German automotive parts maker Bosch announced in November its support for a global initiative to increase awareness on vehicle safety systems.
The company said in a press statement that it was taking part in the Global New Car Assessment Programme’s “Stop the Crash” campaign that is part of the United Nation Decade of Action for Road Safety’s goal of halving worldwide road-traffic deaths, currently at 1.25 million people killed every year, by 2020.
“For Bosch, every traffic fatality is one too many,” said Dirk Hoheisel, member of the Bosch board of management. “With our technologies, we can protect human life around the world.”
ESP as essential safety device
The 2015 World Health Organization (WHO) Global Status Report on Road Safety said electronic stability control or electronic stability program (ESP) is the most important device in helping avoid a crash and should be mandatory in all vehicles around the world.
ESP uses a collection of sensors, along with a vehicle’s anti-lock brakes and traction control, to prevent a vehicle from skidding out of control because of understeer or oversteer.
Bosch said the device has helped prevent 195,000 crashes and has saved 6,000 lives since the company introduced it in Europe in 1995. Since November 1, 2014, ESP has been mandatory for all newly registered cars and light commercial vehicles (up to 3.5 tons) in the European Union.
The WHO report also said only 46 of the UN’s 195 member-states mandate ESP for new cars. These countries are mostly high-income countries like Australia, the United States, Canada, South Korea and Japan. The Philippines currently does not require new cars sold here to have the device, although it is part of the UN Decade of Action for Road Safety.
Automatic braking system can completely avoid a crash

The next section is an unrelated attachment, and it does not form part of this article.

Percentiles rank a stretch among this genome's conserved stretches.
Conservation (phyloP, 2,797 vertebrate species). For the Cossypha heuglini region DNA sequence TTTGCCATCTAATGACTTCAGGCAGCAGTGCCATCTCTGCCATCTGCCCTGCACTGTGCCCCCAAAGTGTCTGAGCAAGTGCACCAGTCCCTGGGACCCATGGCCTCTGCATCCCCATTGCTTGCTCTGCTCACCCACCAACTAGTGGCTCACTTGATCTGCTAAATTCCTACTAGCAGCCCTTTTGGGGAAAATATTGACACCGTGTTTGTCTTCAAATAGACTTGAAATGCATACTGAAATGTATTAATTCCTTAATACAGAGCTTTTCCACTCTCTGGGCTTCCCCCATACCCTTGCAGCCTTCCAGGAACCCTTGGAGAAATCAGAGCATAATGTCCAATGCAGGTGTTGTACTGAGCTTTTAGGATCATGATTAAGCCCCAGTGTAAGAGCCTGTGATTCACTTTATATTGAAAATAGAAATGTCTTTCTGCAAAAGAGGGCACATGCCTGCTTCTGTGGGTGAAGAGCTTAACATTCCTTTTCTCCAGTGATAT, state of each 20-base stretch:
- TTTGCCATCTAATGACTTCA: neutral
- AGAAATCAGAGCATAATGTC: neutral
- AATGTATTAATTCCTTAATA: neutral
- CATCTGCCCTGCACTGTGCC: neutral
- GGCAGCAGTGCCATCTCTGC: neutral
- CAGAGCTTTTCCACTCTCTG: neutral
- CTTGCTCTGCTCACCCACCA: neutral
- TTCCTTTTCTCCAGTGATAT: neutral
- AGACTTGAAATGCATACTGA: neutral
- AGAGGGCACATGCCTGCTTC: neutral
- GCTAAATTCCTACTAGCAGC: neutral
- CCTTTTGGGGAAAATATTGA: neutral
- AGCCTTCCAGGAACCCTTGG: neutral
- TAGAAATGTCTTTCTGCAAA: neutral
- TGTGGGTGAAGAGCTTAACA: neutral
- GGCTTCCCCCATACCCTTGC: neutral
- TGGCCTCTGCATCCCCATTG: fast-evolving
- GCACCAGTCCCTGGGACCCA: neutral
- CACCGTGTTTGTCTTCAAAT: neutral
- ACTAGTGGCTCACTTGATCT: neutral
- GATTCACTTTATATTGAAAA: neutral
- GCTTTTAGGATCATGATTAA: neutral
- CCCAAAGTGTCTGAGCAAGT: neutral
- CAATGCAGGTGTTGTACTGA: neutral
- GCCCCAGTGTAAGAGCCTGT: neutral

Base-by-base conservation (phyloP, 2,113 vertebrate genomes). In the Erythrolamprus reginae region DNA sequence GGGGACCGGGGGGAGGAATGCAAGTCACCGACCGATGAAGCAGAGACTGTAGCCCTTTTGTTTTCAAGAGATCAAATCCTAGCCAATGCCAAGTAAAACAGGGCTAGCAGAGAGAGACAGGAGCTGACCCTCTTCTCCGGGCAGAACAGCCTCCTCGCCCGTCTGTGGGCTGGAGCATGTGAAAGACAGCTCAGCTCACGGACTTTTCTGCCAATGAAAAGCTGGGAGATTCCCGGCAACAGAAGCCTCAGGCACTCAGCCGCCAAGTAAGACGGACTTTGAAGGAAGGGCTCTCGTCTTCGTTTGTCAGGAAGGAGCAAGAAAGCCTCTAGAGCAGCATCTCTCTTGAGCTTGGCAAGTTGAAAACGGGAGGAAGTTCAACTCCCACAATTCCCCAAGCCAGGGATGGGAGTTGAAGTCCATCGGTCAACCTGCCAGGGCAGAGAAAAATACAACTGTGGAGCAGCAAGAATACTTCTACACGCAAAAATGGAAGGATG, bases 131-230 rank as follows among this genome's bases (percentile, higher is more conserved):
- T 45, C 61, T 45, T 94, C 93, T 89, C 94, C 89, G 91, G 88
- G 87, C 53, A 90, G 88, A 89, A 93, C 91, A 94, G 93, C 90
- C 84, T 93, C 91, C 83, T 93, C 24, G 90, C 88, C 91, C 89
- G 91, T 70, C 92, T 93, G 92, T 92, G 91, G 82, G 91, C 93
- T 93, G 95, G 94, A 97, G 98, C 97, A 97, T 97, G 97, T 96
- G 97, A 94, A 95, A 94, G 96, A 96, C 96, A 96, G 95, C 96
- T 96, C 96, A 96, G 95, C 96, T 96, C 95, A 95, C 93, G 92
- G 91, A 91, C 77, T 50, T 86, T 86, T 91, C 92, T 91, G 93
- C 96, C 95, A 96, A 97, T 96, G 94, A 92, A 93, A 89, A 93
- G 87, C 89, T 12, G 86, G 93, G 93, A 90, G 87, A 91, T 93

Bosch also said its automatic braking system have helped to prevent crashes or, at higher speeds, even mitigate the impact forces. It works by applying the brakes partially or fully when radar or video sensors detect a vehicle in front and the driver does not slow down. The company said its system can completely prevent rear-end crashes with stationary vehicles at up to 40 kilometers per hour and, in Germany, could reduce rear-end crashes by up to 75 percent.
In the Philippines, the system is available mostly with high-end carmakers like Volvo. The cheapest car on sale with this feature is the recently updated, top-specification Ford Focus worth P1.278 million (which Fast Times drove in early November this year) that comes standard with Active City Stop.
Bosch also said its motorcycle anti-lock braking system (ABS) could prevent up to one-fourth of all fatal motorcycle crashes. Much like ABS in cars, the system prevents wheels from locking up under hard braking, thus making the motorcycle more difficult to control.
Many countries around the world – excluding the Philippines, where there were five motorcycles for every car on the road in 2014 – mandate these in newly registered motorcycles. Using Bosch’s estimate, motorcycle ABS could have spared around 200 Filipinos who were killed in road-traffic crashes involving two- or three-wheeler vehicles in 2013, according to data from the WHO report.
Locally, only high-end motorcycle manufacturers like BMW and Ducati offer motorcycle ABS as standard equipment. Bosch said it is currently working on developing ABS that could be economically fitted to sub-250-cubic centimeter motorcycles, which are especially popular in developing countries like the Philippines.